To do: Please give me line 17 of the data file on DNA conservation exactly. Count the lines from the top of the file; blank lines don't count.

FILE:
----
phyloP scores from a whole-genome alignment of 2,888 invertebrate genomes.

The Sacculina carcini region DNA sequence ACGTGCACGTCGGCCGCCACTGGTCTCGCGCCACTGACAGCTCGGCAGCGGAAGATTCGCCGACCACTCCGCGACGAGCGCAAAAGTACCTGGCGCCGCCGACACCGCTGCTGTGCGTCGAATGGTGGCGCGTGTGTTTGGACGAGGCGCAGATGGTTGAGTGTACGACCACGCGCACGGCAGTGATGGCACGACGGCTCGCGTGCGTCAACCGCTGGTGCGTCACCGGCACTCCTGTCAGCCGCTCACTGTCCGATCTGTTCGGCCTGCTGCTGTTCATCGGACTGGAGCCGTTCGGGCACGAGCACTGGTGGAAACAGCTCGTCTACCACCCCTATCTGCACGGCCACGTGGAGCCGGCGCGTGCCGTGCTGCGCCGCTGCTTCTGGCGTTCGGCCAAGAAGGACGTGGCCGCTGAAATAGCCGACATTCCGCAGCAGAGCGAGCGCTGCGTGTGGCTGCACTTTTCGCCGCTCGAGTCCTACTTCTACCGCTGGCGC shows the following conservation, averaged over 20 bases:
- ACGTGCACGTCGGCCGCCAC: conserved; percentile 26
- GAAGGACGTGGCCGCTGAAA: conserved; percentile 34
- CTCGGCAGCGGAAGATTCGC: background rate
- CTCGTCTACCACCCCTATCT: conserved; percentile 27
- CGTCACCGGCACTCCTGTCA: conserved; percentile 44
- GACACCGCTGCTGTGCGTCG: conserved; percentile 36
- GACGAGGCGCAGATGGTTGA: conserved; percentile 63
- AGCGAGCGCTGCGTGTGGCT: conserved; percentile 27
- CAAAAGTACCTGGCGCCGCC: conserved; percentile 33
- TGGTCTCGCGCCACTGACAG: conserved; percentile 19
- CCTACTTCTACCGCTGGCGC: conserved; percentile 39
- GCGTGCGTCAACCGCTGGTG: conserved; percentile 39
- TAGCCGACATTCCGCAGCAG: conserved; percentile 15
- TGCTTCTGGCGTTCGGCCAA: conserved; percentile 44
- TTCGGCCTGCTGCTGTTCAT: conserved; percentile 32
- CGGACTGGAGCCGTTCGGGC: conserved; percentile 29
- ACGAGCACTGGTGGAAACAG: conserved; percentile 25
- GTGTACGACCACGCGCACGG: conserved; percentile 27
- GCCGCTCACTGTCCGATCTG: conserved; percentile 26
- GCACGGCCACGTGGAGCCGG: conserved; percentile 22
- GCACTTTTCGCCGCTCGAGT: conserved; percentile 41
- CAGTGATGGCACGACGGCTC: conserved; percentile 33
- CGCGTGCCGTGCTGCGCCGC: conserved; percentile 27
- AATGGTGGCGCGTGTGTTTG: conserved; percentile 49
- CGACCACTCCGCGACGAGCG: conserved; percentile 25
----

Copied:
- TTCGGCCTGCTGCTGTTCAT: conserved; percentile 32